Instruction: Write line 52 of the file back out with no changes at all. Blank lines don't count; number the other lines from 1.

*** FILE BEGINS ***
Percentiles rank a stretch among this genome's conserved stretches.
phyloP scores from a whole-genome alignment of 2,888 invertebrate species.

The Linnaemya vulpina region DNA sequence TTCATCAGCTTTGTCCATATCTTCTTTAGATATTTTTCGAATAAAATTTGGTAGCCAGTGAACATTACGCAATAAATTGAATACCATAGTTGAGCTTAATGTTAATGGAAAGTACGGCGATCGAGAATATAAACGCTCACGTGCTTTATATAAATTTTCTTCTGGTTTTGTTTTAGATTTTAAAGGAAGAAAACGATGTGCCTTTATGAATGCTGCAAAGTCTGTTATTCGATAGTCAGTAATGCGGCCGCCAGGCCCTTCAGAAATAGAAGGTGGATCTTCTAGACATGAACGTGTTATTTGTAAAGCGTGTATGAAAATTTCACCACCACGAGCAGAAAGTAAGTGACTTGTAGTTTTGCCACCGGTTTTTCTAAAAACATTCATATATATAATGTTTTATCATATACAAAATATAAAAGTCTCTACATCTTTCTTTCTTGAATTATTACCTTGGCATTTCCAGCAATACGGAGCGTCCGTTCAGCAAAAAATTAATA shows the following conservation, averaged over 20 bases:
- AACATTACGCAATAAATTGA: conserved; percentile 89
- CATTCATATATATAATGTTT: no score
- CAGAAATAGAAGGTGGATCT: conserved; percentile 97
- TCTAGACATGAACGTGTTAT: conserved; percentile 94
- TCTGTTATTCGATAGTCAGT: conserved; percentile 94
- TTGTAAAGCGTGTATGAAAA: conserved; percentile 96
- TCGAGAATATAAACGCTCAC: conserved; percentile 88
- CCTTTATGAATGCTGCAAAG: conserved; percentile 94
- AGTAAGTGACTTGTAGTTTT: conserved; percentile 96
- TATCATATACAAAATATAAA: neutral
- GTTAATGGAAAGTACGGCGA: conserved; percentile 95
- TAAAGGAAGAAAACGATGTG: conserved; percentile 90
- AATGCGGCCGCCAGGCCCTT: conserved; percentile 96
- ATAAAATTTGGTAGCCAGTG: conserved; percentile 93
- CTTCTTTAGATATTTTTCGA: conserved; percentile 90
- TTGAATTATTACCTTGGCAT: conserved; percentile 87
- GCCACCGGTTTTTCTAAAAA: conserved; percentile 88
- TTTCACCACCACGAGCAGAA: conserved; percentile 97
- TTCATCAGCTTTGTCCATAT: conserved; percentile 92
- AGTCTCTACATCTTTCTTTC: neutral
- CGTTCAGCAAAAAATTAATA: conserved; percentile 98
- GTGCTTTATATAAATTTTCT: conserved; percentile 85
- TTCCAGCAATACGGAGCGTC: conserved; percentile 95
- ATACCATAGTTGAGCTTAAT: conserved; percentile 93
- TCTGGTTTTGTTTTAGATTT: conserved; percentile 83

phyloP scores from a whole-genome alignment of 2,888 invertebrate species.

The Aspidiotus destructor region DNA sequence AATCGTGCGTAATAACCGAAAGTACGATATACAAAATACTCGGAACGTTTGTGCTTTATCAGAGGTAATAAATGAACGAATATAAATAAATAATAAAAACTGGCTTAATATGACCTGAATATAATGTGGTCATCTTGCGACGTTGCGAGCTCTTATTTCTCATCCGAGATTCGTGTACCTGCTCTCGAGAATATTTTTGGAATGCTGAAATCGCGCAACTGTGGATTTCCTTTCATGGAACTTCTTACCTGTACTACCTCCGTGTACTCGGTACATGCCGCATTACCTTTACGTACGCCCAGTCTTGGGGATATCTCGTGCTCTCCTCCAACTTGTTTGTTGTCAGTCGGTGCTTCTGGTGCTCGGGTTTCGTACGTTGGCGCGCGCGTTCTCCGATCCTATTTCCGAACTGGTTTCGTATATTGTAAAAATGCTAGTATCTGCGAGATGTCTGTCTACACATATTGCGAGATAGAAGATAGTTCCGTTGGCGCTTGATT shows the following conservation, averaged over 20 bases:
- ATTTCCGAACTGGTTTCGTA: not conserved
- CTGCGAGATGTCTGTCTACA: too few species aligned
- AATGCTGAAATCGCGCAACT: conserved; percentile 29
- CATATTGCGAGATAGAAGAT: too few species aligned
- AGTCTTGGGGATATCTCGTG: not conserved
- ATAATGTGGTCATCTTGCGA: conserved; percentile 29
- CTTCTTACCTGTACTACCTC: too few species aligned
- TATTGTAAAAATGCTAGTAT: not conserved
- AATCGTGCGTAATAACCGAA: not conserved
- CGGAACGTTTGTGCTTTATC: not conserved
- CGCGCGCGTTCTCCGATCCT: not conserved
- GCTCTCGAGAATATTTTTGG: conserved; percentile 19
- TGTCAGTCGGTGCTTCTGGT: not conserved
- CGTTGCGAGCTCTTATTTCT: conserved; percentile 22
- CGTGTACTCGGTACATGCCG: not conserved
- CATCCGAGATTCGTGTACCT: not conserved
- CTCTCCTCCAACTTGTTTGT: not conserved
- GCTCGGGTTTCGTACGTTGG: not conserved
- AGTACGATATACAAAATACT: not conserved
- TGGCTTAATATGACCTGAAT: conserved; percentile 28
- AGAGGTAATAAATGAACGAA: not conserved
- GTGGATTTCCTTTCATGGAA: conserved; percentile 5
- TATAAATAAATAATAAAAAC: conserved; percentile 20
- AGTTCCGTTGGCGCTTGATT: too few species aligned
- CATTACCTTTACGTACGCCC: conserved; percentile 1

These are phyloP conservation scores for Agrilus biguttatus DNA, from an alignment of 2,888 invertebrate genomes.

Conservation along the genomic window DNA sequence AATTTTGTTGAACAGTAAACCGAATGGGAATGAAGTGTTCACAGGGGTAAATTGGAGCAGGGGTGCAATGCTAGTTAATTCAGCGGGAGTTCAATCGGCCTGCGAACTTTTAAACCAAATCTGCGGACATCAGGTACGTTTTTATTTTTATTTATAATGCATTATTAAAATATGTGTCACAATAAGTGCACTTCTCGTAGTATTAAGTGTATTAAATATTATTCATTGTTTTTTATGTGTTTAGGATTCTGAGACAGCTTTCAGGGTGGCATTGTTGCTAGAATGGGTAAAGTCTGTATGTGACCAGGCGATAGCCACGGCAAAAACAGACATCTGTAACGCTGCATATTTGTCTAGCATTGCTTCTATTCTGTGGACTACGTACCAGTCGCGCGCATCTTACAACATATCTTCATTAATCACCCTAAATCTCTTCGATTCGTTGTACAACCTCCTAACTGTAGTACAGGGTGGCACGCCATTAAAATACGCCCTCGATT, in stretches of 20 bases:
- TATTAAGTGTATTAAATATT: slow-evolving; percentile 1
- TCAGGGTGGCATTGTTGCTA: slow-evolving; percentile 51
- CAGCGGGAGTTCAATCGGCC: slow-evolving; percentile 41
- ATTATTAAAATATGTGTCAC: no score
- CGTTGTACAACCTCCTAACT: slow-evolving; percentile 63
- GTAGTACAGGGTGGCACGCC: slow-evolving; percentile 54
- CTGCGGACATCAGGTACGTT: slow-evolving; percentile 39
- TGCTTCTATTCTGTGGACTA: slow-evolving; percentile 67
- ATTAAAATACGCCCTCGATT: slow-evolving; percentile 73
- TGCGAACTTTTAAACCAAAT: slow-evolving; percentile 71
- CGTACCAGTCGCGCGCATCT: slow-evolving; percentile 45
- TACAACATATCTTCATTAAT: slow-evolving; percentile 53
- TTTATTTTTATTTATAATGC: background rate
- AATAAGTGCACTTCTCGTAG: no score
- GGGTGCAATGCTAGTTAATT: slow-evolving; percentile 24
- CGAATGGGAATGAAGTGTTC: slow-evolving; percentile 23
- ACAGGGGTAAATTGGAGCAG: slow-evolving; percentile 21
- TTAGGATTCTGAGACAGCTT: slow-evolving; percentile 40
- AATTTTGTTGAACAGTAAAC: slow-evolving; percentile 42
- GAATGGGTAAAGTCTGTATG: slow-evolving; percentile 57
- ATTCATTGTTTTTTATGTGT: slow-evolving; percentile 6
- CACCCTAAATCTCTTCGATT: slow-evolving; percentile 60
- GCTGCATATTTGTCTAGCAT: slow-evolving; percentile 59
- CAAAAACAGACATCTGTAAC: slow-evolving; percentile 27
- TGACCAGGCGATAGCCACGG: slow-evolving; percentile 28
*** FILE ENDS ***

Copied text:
- GTGGATTTCCTTTCATGGAA: conserved; percentile 5